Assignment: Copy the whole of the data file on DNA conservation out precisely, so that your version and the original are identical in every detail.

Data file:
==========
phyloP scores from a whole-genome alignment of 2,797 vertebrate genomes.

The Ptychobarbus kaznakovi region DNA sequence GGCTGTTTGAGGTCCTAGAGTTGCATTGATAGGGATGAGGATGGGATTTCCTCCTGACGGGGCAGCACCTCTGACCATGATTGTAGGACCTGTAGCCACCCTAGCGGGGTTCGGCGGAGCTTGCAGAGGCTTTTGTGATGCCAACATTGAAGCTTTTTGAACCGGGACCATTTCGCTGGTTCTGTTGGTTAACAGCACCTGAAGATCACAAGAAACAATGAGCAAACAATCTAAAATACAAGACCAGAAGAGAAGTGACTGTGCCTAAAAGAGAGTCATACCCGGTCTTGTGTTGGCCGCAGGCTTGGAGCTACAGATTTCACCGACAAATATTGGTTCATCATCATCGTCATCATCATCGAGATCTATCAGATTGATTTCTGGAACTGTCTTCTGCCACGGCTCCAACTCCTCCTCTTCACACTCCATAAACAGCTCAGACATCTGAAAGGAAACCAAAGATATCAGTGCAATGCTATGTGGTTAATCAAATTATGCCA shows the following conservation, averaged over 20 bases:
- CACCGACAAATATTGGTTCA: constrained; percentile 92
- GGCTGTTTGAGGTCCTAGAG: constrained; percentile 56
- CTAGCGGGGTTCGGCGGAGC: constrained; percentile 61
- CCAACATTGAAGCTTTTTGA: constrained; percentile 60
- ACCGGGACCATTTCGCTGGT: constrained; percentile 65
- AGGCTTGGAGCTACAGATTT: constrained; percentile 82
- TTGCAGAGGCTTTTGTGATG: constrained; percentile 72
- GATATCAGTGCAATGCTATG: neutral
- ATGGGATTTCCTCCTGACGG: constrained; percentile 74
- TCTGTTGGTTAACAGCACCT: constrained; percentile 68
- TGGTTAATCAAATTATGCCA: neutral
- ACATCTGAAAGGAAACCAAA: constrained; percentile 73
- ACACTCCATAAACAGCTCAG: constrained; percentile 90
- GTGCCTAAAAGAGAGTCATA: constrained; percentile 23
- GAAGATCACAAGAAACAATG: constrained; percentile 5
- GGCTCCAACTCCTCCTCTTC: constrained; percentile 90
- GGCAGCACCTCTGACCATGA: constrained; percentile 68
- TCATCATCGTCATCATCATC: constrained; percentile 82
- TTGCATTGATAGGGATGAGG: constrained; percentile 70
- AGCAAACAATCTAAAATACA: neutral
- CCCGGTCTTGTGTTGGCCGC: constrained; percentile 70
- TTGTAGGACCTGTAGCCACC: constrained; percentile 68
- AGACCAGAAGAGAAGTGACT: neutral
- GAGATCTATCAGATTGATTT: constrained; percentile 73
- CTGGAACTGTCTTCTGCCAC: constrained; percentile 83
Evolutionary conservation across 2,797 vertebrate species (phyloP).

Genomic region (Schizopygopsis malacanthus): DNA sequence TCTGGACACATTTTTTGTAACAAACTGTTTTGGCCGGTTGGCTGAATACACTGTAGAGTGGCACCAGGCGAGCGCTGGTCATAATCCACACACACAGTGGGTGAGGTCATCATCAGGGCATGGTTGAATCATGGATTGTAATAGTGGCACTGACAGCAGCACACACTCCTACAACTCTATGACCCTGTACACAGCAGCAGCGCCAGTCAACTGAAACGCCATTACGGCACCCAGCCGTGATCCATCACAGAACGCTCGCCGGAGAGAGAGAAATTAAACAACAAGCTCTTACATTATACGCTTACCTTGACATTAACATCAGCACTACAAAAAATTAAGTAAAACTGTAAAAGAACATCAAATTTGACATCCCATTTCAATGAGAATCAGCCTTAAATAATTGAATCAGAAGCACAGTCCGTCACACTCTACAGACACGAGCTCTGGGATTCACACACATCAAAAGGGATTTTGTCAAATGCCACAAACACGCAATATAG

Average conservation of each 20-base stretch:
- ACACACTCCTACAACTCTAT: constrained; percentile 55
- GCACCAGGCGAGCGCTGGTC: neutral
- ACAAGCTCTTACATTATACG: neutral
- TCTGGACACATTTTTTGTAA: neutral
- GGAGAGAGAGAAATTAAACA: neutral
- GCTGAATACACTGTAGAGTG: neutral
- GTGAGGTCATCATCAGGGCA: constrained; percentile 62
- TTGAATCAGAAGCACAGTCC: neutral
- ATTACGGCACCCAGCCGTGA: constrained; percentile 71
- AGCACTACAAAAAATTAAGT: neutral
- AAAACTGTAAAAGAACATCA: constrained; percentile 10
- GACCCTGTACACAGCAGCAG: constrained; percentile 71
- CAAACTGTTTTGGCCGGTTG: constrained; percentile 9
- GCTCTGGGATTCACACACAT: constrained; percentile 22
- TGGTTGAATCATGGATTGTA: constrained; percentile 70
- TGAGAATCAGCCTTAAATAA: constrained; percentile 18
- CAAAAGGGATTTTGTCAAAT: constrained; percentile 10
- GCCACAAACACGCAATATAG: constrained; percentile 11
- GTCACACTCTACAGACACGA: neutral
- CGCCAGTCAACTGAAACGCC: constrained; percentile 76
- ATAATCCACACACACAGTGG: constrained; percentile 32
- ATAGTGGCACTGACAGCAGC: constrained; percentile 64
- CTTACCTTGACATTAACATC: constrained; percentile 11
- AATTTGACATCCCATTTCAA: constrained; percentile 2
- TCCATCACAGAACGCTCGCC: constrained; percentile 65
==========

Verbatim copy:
phyloP scores from a whole-genome alignment of 2,797 vertebrate genomes.

The Ptychobarbus kaznakovi region DNA sequence GGCTGTTTGAGGTCCTAGAGTTGCATTGATAGGGATGAGGATGGGATTTCCTCCTGACGGGGCAGCACCTCTGACCATGATTGTAGGACCTGTAGCCACCCTAGCGGGGTTCGGCGGAGCTTGCAGAGGCTTTTGTGATGCCAACATTGAAGCTTTTTGAACCGGGACCATTTCGCTGGTTCTGTTGGTTAACAGCACCTGAAGATCACAAGAAACAATGAGCAAACAATCTAAAATACAAGACCAGAAGAGAAGTGACTGTGCCTAAAAGAGAGTCATACCCGGTCTTGTGTTGGCCGCAGGCTTGGAGCTACAGATTTCACCGACAAATATTGGTTCATCATCATCGTCATCATCATCGAGATCTATCAGATTGATTTCTGGAACTGTCTTCTGCCACGGCTCCAACTCCTCCTCTTCACACTCCATAAACAGCTCAGACATCTGAAAGGAAACCAAAGATATCAGTGCAATGCTATGTGGTTAATCAAATTATGCCA shows the following conservation, averaged over 20 bases:
- CACCGACAAATATTGGTTCA: constrained; percentile 92
- GGCTGTTTGAGGTCCTAGAG: constrained; percentile 56
- CTAGCGGGGTTCGGCGGAGC: constrained; percentile 61
- CCAACATTGAAGCTTTTTGA: constrained; percentile 60
- ACCGGGACCATTTCGCTGGT: constrained; percentile 65
- AGGCTTGGAGCTACAGATTT: constrained; percentile 82
- TTGCAGAGGCTTTTGTGATG: constrained; percentile 72
- GATATCAGTGCAATGCTATG: neutral
- ATGGGATTTCCTCCTGACGG: constrained; percentile 74
- TCTGTTGGTTAACAGCACCT: constrained; percentile 68
- TGGTTAATCAAATTATGCCA: neutral
- ACATCTGAAAGGAAACCAAA: constrained; percentile 73
- ACACTCCATAAACAGCTCAG: constrained; percentile 90
- GTGCCTAAAAGAGAGTCATA: constrained; percentile 23
- GAAGATCACAAGAAACAATG: constrained; percentile 5
- GGCTCCAACTCCTCCTCTTC: constrained; percentile 90
- GGCAGCACCTCTGACCATGA: constrained; percentile 68
- TCATCATCGTCATCATCATC: constrained; percentile 82
- TTGCATTGATAGGGATGAGG: constrained; percentile 70
- AGCAAACAATCTAAAATACA: neutral
- CCCGGTCTTGTGTTGGCCGC: constrained; percentile 70
- TTGTAGGACCTGTAGCCACC: constrained; percentile 68
- AGACCAGAAGAGAAGTGACT: neutral
- GAGATCTATCAGATTGATTT: constrained; percentile 73
- CTGGAACTGTCTTCTGCCAC: constrained; percentile 83
Evolutionary conservation across 2,797 vertebrate species (phyloP).

Genomic region (Schizopygopsis malacanthus): DNA sequence TCTGGACACATTTTTTGTAACAAACTGTTTTGGCCGGTTGGCTGAATACACTGTAGAGTGGCACCAGGCGAGCGCTGGTCATAATCCACACACACAGTGGGTGAGGTCATCATCAGGGCATGGTTGAATCATGGATTGTAATAGTGGCACTGACAGCAGCACACACTCCTACAACTCTATGACCCTGTACACAGCAGCAGCGCCAGTCAACTGAAACGCCATTACGGCACCCAGCCGTGATCCATCACAGAACGCTCGCCGGAGAGAGAGAAATTAAACAACAAGCTCTTACATTATACGCTTACCTTGACATTAACATCAGCACTACAAAAAATTAAGTAAAACTGTAAAAGAACATCAAATTTGACATCCCATTTCAATGAGAATCAGCCTTAAATAATTGAATCAGAAGCACAGTCCGTCACACTCTACAGACACGAGCTCTGGGATTCACACACATCAAAAGGGATTTTGTCAAATGCCACAAACACGCAATATAG

Average conservation of each 20-base stretch:
- ACACACTCCTACAACTCTAT: constrained; percentile 55
- GCACCAGGCGAGCGCTGGTC: neutral
- ACAAGCTCTTACATTATACG: neutral
- TCTGGACACATTTTTTGTAA: neutral
- GGAGAGAGAGAAATTAAACA: neutral
- GCTGAATACACTGTAGAGTG: neutral
- GTGAGGTCATCATCAGGGCA: constrained; percentile 62
- TTGAATCAGAAGCACAGTCC: neutral
- ATTACGGCACCCAGCCGTGA: constrained; percentile 71
- AGCACTACAAAAAATTAAGT: neutral
- AAAACTGTAAAAGAACATCA: constrained; percentile 10
- GACCCTGTACACAGCAGCAG: constrained; percentile 71
- CAAACTGTTTTGGCCGGTTG: constrained; percentile 9
- GCTCTGGGATTCACACACAT: constrained; percentile 22
- TGGTTGAATCATGGATTGTA: constrained; percentile 70
- TGAGAATCAGCCTTAAATAA: constrained; percentile 18
- CAAAAGGGATTTTGTCAAAT: constrained; percentile 10
- GCCACAAACACGCAATATAG: constrained; percentile 11
- GTCACACTCTACAGACACGA: neutral
- CGCCAGTCAACTGAAACGCC: constrained; percentile 76
- ATAATCCACACACACAGTGG: constrained; percentile 32
- ATAGTGGCACTGACAGCAGC: constrained; percentile 64
- CTTACCTTGACATTAACATC: constrained; percentile 11
- AATTTGACATCCCATTTCAA: constrained; percentile 2
- TCCATCACAGAACGCTCGCC: constrained; percentile 65